there was something startling, even in that. The narrow stair was
so close to the door, too, that he stumbled at the very first; and
shutting the door upon himself, by striking it with his foot, and
causing it to rebound back heavily, he couldn't open it again.
This was another reason, however, for going on. Trotty groped his
way, and went on. Up, up, up, and round, and round; and up, up,
up; higher, higher, higher up!
It was a disagreeable staircase for that groping work; so low and
narrow, that his groping hand was always touching something; and it
often felt so like a man or ghostly figure standing up erect and
making room for him to pass without discovery, that he would rub
the smooth wall upward searching for its face, and downward
searching for its feet, while a chill tingling crept all over him.
Twice or thrice, a door or niche broke the monotonous surface; and
then it seemed a gap as wide as the whole church; and he felt on
the brink of an abyss, and going to tumble headlong down, until he
found the wall again.
Still up, up, up; and round and round; and up, up, up; higher,
higher, higher up!
At length, the dull and stifling atmosphere began to freshen:
presently to feel quite windy: presently it blew so strong, that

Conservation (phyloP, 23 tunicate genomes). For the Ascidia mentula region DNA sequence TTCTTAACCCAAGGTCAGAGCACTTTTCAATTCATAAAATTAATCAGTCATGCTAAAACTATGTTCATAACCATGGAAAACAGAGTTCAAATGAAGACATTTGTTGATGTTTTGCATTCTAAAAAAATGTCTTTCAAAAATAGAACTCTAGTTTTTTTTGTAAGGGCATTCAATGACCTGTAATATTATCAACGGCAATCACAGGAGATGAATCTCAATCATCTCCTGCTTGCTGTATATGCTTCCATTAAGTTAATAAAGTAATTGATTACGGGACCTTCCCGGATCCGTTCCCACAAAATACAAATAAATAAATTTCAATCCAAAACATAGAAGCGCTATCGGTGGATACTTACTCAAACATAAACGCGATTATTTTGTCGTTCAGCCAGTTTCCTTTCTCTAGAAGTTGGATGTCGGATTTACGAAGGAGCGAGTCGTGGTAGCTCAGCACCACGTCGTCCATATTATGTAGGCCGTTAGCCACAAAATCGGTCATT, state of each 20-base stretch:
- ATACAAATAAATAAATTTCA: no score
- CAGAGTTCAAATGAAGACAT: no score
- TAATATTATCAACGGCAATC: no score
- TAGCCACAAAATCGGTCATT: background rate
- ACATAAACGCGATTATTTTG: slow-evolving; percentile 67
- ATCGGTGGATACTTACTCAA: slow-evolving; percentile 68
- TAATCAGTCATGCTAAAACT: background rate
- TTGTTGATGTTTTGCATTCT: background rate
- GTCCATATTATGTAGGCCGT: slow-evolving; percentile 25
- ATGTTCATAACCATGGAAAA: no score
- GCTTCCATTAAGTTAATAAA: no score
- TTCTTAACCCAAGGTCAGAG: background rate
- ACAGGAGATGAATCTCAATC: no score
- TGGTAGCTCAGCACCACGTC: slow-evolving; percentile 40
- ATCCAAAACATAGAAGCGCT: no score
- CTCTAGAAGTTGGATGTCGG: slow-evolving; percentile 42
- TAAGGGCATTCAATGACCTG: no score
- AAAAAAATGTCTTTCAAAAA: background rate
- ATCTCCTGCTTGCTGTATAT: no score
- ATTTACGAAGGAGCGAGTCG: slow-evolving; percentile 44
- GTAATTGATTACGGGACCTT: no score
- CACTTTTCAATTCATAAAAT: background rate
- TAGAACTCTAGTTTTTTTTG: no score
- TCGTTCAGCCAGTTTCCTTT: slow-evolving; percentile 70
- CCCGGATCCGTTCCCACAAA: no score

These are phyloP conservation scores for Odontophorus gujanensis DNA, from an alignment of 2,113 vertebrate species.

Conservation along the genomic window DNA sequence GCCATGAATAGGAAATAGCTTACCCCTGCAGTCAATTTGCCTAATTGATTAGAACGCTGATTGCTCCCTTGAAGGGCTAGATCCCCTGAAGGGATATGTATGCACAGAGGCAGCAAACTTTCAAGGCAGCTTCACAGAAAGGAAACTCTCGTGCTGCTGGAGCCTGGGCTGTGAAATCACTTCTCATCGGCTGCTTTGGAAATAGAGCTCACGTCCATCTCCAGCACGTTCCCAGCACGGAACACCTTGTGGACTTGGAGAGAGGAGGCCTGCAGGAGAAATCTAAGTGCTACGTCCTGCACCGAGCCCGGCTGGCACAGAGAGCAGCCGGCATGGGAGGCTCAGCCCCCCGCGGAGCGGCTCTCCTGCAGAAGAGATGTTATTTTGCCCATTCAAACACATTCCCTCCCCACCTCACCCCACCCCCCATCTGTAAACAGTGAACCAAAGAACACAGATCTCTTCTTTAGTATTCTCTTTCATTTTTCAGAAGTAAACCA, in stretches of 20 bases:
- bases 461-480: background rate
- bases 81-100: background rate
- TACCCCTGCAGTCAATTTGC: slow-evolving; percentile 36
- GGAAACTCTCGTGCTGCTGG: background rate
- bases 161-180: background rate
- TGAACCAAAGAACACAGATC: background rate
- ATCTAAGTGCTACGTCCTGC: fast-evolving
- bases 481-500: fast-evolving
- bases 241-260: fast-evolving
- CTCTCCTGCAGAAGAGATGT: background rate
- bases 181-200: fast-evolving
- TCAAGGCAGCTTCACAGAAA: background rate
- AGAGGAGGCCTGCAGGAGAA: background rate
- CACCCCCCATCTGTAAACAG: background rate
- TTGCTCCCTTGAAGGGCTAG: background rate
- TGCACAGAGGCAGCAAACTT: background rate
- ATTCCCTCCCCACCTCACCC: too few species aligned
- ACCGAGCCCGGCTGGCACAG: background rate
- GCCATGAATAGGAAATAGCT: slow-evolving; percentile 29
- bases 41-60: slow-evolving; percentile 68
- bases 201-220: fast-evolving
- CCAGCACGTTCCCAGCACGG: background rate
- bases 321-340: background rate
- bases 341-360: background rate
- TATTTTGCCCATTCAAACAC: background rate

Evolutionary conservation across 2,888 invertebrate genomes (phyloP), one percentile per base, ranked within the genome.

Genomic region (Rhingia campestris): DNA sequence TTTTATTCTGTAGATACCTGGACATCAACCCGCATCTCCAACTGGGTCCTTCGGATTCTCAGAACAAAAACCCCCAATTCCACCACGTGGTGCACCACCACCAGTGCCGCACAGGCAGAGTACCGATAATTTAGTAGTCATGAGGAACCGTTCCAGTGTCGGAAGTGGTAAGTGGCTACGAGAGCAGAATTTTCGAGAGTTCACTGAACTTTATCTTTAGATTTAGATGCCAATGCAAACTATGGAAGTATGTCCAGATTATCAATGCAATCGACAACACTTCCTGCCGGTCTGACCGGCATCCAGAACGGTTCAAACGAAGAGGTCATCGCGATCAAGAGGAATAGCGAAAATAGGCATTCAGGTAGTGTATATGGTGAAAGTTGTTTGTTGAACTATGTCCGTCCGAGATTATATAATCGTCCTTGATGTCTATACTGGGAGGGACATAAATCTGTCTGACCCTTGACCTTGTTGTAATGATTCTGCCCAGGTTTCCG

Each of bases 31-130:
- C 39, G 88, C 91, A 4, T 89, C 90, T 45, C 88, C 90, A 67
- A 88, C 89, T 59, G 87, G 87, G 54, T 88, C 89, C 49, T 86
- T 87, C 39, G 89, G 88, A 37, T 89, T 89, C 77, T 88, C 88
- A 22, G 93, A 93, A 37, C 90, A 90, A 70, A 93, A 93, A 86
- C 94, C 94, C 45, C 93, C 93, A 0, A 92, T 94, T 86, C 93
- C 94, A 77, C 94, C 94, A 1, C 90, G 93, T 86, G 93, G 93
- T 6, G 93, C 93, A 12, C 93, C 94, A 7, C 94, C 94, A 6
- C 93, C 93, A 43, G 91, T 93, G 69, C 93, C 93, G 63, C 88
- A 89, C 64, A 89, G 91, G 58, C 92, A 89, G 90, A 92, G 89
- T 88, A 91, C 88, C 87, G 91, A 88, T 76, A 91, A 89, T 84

he could hardly keep his legs. But, he got to an arched window in
the tower, breast high, and holding tight, looked down upon the
house-tops, on the smoking chimneys, on the blur and blotch of
lights (towards the place where Meg was wondering where he was and
calling to him perhaps), all kneaded up together in a leaven of
mist and darkness.
This was the belfry, where the ringers came. He had caught hold of
one of the frayed ropes which hung down through apertures in the
oaken roof. At first he started, thinking it was hair; then
trembled at the very thought of waking the deep Bell. The Bells
themselves were higher. Higher, Trotty, in his fascination, or in
working out the spell upon him, groped his way. By ladders now,
and toilsomely, for it was steep, and not too certain holding for
Up, up, up; and climb and clamber; up, up, up; higher, higher,
Until, ascending through the floor, and pausing with his head just
raised above its beams, he came among the Bells. It was barely
possible to make out their great shapes in the gloom; but there
they were. Shadowy, and dark, and dumb.
A heavy sense of dread and loneliness fell instantly upon him, as
he climbed into this airy nest of stone and metal. His head went
round and round. He listened, and then raised a wild 'Holloa!'
Holloa! was mournfully protracted by the echoes.
Giddy, confused, and out of breath, and frightened, Toby looked
about him vacantly, and sunk down in a swoon.